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The Scoop

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Civil suits filed in immigration ‘notario’ complaints

Statement issued Wednesday:

INDIANAPOLIS – Acting on complaints that two businesspeople took advantage of consumers seeking immigration assistance, the Indiana Attorney General’s Office today filed two civil lawsuits – one in Indianapolis, the other in Fort Wayne – alleging the defendants performed immigration services without the required licenses and training to do so.

The two defendants offered immigration-related services to their Spanish-speaking clients, but neither defendant is a licensed attorney and neither is legally certified or trained to provide advice to clients on immigration law.

Indiana Attorney General Greg Zoeller is trying to raise awareness about the larger issue of non-English speakers seeking immigration assistance from individuals called “notarios” whose services may be unlawful. In the U.S., a notary public is a person certified to serve as a state-authorized witness for the notarization of documents. But in Spanish-speaking nations, the term “notario publico” can refer to an attorney with specialized training. If clients aren’t familiar with the legal distinction due to cultural or language barriers, then they could get stuck paying for immigration advice that is legally questionable from an individual not qualified to provide it.

“To profit from immigrants’ desperation over their legal status is considered ‘exploitation’ in any language,” Zoeller said. “In both lawsuits, my office is asking the court to stop these defendants from taking money from consumers for services they legally cannot provide.”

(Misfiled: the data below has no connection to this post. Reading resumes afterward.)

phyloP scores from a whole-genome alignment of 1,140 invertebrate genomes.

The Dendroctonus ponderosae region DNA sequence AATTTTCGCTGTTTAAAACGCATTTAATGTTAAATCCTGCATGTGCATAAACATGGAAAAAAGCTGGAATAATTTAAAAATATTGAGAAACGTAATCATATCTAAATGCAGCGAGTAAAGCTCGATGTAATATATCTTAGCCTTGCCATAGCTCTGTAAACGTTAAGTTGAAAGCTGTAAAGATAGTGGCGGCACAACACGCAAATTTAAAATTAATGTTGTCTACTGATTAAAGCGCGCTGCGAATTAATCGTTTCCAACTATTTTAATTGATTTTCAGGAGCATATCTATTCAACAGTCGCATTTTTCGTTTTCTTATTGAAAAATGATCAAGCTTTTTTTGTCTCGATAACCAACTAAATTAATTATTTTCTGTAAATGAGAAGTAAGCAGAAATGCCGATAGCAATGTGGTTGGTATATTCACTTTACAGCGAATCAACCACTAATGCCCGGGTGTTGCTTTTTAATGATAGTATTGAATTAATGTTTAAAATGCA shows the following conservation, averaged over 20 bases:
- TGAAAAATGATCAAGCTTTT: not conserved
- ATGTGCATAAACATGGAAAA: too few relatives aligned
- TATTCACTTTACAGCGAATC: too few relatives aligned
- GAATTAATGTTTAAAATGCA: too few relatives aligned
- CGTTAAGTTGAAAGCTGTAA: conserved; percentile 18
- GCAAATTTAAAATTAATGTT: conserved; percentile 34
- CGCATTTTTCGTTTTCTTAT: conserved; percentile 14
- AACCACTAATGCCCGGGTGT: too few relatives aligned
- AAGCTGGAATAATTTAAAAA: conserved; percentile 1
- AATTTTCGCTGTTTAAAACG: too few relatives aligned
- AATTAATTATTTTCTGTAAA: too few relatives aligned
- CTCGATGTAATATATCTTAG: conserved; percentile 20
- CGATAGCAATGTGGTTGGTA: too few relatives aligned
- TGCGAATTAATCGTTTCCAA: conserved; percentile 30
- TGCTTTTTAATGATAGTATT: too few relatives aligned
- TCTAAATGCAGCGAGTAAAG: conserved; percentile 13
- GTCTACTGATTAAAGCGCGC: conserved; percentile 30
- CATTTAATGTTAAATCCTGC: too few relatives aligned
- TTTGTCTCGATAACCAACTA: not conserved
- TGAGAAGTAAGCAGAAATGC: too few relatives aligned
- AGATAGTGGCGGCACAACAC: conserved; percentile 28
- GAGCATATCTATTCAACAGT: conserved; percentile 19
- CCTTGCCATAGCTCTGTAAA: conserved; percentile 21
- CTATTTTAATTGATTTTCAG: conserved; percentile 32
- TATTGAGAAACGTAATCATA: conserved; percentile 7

Named as defendants in the lawsuits the Attorney General filed today are:

  • Evelyne O. Casiano, doing business as United Hispanic Caring Hearts, located at 840 E. Lewis St., Fort Wayne. The suit was filed today in Allen County Circuit Court.
  • The Mexican Civic Association of Indiana Inc. and M. Esther Barber, doing business as Asociacion Civica Mexicana De Indiana Inc., located at 2226 Shelby St., Indianapolis. The suit was filed today in Marion County Civil Superior Court.
In the Fort Wayne case, the Attorney General’s Office alleges Casiano operated as a “notario publico” since 2008. The lawsuit alleges two consumers paid Casiano for services such as selecting, completing and filing U.S. Citizenship and Immigration Services (USCIS) forms for them. Although Casiano claimed to be an “assistant to an attorney,” no such relationship existed. One customer who complained of paying thousands of dollars to Casiano in fees for assistance now faces deportation proceedings, due to Casiano’s actions.

In the Indianapolis case, the Attorney General’s Office alleges that Barber has advertised herself to the Spanish-speaking community as someone who can assist with immigration issues. Since 2006, she allegedly selected, prepared and completed USCIS immigration forms for consumers for a fee, in violation of Indiana law. Because the immigration paperwork Barber submitted did not comply with legal requirements, two consumers lodged complaints that they were severely damaged by her actions.